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Progress with determining threats to Darwin's frogs

By on April 23, 2010 in Amphibians, Darwin's frogs, EDGE Fellows, Focal species, Uncategorized

In the last year, EDGE Fellow for the conservation of Darwin’s frogs, wildlife veterinarian, Claudio Soto, has undertaken several activities in order to know current conservation status of both species, the Northern Darwin’s frog (Rhinoderma rufum) and the Southern Darwin’s frog (R. darwinii), as well as, assessing the presence and impacts of amphibian chytridiomicosis, and impacts on native amphibians of Chile, including Rhinoderma spp.

Southern Darwin’s frog is currently considered as Vulnerable by the IUCN, however this classification have been done without much information. This species was first described by Charles Darwin in 1835, in the forests near the city of Valdivia, where he described the species as excessively abundant. Currently, its populations have gone under a rapid decline, and its distribution decreases at an alarming rate. On the other hand, Northern Darwin’s frog (R. rufum), was first described in 1902, and apparently was locally abundant prior 1970’s. To date none individual of the species have been recorded in the last 30 years.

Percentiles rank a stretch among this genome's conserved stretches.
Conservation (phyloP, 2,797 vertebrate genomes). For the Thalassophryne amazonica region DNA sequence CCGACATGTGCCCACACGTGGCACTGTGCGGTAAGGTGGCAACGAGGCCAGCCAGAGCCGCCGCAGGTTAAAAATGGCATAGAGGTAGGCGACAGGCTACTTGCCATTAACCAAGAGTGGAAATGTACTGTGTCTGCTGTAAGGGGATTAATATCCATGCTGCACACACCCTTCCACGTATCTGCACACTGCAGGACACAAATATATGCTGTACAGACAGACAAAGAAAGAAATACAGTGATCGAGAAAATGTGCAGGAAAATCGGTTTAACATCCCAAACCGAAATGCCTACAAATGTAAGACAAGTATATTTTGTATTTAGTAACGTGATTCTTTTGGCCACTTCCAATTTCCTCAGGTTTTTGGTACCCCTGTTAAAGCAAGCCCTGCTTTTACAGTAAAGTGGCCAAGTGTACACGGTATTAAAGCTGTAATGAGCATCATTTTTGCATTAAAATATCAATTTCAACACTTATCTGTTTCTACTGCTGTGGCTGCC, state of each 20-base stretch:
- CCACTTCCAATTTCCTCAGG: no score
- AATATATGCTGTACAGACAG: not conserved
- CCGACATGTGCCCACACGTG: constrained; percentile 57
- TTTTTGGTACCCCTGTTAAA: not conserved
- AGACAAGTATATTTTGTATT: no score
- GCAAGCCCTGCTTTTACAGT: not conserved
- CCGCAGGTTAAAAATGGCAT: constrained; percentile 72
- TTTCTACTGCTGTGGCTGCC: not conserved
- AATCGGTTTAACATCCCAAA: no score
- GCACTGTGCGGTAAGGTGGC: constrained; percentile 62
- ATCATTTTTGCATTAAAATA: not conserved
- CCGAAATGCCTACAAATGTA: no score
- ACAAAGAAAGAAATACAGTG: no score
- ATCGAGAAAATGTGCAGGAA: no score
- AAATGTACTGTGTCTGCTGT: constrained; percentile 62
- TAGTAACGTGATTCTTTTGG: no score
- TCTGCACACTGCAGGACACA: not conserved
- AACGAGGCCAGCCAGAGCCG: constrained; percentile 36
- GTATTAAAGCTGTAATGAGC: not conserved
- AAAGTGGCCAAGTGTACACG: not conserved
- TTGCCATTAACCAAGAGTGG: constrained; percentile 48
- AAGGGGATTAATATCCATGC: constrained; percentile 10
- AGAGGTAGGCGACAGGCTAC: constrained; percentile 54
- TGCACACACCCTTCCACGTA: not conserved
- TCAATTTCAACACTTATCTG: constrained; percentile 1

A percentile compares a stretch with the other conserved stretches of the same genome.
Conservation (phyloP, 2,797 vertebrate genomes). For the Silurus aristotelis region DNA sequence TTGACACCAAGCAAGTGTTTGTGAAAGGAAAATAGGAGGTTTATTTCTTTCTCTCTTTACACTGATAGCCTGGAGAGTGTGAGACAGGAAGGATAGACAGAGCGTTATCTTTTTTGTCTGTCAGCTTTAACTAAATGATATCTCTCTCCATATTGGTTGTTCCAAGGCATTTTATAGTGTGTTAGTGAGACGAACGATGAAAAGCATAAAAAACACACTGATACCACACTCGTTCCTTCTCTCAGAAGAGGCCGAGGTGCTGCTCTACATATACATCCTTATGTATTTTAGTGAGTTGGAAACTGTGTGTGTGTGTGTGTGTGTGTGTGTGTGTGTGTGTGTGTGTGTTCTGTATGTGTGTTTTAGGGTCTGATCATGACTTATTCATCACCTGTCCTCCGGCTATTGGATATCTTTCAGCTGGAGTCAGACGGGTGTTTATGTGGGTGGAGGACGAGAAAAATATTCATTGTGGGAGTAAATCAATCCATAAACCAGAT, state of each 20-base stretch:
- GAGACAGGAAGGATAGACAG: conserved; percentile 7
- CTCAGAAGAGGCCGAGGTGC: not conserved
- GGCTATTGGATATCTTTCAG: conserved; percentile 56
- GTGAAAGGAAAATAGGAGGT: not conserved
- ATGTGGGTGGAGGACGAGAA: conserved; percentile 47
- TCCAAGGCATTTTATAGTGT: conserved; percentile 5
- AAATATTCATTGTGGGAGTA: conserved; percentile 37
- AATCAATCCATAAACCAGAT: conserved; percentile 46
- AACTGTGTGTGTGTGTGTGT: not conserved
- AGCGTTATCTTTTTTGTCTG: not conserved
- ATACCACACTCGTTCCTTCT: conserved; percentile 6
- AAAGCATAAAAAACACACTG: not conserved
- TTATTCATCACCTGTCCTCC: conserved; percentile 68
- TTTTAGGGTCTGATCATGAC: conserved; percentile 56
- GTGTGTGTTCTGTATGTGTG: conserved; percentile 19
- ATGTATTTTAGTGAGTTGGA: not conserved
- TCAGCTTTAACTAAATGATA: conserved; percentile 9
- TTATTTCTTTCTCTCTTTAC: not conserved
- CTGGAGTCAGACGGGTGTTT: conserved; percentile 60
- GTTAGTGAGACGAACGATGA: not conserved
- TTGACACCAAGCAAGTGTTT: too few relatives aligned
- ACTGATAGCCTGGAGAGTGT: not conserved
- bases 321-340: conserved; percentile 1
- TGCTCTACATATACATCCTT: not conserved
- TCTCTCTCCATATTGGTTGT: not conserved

Both species have a unique reproduction strategy among all amphibians, where males are capable if ingesting fertilised eggs, which go through incubation, hatching and metamorphosis in the male’s specialised vocal sac, a process which take around 6 weeks.

Through field work, non-invasive skin swabs have been collected for disease testing throughout the whole historic distribution range of both species of Darwin’s frogs, covering an extensive study range larger than 1,000 km. More than 800 samples have been obtained from 17 species of native amphibians and also from the invasive African clawed frog (X. laevis).

Also, a laboratory for the detection of Batrachochytrium dendrobatidis (Bd) through molecular techniques, has been set up in the Universidad Andres Bello. Our preliminary results, allow us to record the first cases of chytrid infection in native frogs of Chile.

Finally, meetings with the Director of the Department of Protection of Natural Resources, Agricultural and Livestock Service, Ministry of Agriculture; as well as, the organization of the successful First National Symposium on Conservation Medicine: ‘since 200 years of Darwin‘, held at the Universidad Andres Bello, have served as good platforms to introduced the threat of amphibian chytridiomycosis to native amphibians, and present our research and the importance to study and conserve Darwin’s frogs.

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